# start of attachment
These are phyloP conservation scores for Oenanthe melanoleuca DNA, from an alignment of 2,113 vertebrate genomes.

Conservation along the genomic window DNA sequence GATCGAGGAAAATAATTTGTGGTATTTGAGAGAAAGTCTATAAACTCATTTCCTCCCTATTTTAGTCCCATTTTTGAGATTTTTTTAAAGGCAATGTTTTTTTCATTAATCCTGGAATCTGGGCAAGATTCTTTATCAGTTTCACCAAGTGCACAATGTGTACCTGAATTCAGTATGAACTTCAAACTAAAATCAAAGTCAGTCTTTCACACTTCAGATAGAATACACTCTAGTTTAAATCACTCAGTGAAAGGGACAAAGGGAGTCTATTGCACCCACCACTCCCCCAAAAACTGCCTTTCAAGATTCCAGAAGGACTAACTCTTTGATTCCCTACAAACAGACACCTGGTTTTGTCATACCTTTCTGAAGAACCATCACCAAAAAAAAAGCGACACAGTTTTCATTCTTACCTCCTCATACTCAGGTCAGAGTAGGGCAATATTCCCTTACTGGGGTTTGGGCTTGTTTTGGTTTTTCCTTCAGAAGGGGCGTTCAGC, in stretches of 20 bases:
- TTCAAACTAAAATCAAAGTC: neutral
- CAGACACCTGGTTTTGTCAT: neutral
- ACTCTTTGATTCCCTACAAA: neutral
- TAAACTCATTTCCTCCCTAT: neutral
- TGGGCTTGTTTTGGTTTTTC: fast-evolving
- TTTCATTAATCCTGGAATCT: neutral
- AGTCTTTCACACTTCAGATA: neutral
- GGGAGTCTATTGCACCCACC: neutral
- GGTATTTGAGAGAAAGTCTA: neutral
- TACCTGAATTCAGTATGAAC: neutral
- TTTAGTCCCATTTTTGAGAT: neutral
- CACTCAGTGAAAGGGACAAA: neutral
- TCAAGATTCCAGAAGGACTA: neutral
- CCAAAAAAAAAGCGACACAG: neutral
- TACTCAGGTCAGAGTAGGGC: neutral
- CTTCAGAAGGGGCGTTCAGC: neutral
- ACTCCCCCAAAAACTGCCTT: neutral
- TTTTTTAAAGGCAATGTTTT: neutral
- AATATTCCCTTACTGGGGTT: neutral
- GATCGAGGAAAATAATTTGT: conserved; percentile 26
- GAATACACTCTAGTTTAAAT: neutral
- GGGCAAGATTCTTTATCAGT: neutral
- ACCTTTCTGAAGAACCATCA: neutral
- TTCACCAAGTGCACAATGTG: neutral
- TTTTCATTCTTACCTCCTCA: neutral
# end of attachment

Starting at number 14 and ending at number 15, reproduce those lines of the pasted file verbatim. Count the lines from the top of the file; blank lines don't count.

- CACTCAGTGAAAGGGACAAA: neutral
- TCAAGATTCCAGAAGGACTA: neutral